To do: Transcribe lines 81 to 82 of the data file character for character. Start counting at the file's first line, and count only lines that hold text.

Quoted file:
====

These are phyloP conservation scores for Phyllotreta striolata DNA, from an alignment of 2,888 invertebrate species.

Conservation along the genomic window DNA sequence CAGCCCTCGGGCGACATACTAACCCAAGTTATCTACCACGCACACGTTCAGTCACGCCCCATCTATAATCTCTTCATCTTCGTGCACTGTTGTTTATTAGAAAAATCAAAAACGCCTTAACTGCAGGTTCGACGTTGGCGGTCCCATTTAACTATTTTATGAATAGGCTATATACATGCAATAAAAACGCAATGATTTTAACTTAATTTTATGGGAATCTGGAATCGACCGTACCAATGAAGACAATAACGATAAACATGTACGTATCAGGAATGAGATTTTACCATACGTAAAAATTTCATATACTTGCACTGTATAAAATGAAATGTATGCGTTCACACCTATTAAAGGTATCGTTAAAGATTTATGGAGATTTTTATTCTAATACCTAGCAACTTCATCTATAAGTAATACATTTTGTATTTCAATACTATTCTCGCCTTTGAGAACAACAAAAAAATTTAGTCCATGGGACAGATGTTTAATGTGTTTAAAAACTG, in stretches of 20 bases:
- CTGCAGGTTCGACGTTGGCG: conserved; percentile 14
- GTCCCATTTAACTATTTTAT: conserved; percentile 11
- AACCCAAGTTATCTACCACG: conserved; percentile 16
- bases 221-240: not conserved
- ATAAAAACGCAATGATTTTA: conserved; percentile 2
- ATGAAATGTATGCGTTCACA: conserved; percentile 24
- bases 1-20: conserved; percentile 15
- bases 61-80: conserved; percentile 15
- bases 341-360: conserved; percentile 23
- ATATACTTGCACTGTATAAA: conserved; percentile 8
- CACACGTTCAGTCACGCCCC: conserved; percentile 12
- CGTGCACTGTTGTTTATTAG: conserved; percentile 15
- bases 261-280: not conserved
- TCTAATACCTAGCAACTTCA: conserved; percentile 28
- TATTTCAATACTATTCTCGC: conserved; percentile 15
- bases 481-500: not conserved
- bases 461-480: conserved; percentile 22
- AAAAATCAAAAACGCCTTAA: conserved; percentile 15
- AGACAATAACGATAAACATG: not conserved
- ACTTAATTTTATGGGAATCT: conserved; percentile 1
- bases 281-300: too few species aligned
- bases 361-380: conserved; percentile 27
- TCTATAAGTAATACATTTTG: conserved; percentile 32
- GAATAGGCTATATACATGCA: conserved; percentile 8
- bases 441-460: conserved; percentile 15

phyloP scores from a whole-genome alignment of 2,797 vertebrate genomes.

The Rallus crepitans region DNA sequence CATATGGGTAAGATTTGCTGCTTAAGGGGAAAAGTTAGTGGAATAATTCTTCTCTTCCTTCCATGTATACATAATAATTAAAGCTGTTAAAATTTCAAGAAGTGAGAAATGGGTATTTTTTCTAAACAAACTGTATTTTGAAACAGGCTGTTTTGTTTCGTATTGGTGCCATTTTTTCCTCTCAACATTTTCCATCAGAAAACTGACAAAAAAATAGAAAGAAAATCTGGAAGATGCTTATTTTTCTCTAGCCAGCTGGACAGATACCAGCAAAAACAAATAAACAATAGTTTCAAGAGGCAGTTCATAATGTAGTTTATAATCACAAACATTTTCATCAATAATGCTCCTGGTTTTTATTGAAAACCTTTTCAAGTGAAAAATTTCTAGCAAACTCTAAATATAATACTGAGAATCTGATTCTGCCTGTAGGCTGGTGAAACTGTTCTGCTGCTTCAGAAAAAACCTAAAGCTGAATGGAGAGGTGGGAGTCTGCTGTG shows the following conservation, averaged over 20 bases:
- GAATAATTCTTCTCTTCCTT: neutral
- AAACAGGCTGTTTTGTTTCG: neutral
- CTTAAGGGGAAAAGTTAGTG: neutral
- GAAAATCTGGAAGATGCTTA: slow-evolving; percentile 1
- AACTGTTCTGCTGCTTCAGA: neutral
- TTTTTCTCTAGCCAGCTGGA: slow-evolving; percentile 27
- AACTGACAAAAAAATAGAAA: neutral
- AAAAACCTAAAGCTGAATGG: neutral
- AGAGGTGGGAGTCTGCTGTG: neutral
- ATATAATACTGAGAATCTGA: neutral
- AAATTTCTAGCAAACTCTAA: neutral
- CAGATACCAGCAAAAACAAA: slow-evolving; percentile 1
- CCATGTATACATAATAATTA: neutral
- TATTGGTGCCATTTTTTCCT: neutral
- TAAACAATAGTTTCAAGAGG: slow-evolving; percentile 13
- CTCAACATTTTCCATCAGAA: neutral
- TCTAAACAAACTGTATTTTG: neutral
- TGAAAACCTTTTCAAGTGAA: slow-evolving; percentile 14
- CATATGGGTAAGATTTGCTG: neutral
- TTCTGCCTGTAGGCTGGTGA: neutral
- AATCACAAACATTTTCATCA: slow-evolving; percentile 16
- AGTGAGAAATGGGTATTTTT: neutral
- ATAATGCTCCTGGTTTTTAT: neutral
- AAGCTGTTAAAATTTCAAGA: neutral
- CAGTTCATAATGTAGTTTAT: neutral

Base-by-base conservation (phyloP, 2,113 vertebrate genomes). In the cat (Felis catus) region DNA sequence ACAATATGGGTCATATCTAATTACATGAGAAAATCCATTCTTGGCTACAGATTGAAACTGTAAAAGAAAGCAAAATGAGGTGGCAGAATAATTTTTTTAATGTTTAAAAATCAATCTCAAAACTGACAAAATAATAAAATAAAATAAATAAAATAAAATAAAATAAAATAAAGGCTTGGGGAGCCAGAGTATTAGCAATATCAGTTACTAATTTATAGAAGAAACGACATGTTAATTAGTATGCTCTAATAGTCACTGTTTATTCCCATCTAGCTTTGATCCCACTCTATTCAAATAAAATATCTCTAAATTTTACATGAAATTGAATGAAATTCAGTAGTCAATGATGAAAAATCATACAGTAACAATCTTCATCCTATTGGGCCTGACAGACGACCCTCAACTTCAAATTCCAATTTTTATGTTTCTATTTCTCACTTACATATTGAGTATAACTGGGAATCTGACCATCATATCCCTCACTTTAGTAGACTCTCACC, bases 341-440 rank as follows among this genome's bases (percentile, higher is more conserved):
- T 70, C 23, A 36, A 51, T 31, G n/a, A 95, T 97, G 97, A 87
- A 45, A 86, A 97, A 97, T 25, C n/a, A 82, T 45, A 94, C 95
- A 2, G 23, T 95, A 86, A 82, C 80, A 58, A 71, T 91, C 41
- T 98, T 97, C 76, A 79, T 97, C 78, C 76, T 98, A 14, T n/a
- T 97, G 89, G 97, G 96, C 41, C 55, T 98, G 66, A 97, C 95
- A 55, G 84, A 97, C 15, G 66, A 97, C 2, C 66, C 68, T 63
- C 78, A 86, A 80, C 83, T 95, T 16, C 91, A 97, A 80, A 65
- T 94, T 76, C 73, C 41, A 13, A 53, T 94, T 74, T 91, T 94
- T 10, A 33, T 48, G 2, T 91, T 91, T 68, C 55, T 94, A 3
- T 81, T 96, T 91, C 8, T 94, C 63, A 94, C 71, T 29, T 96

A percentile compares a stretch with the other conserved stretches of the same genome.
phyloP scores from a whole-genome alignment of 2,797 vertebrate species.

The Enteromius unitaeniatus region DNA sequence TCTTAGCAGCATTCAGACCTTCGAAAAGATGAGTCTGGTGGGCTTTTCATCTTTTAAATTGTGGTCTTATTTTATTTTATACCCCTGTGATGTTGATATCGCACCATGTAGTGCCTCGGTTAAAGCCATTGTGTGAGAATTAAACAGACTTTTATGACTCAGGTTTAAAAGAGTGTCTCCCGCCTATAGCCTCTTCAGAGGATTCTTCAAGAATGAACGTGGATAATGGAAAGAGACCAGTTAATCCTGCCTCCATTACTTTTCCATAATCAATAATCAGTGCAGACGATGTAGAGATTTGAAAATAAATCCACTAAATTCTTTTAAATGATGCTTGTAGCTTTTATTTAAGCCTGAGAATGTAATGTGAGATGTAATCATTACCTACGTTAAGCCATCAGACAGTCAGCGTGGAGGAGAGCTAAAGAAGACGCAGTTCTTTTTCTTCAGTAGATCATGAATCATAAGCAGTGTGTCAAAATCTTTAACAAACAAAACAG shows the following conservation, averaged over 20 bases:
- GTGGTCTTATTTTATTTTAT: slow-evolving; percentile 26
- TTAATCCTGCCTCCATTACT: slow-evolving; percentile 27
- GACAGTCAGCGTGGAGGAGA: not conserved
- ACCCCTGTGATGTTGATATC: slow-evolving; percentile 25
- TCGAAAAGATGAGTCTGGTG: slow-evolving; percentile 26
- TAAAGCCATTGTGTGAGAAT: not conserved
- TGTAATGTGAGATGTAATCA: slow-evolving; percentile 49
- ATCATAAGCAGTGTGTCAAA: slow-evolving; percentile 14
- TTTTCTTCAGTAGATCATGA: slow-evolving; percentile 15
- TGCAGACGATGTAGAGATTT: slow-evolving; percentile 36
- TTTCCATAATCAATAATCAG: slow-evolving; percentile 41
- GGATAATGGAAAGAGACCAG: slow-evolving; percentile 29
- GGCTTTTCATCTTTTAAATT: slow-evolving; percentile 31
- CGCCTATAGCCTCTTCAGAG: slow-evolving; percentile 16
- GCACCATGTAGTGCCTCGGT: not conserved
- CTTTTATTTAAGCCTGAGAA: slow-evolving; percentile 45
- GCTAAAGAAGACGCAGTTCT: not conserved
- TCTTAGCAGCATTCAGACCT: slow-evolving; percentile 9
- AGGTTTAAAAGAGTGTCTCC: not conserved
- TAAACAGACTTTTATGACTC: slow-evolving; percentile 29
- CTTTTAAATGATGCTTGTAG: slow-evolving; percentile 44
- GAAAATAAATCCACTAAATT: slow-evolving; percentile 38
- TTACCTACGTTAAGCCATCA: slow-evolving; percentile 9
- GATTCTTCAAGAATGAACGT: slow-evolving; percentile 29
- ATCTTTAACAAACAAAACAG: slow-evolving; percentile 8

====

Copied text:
- GGCTTTTCATCTTTTAAATT: slow-evolving; percentile 31
- CGCCTATAGCCTCTTCAGAG: slow-evolving; percentile 16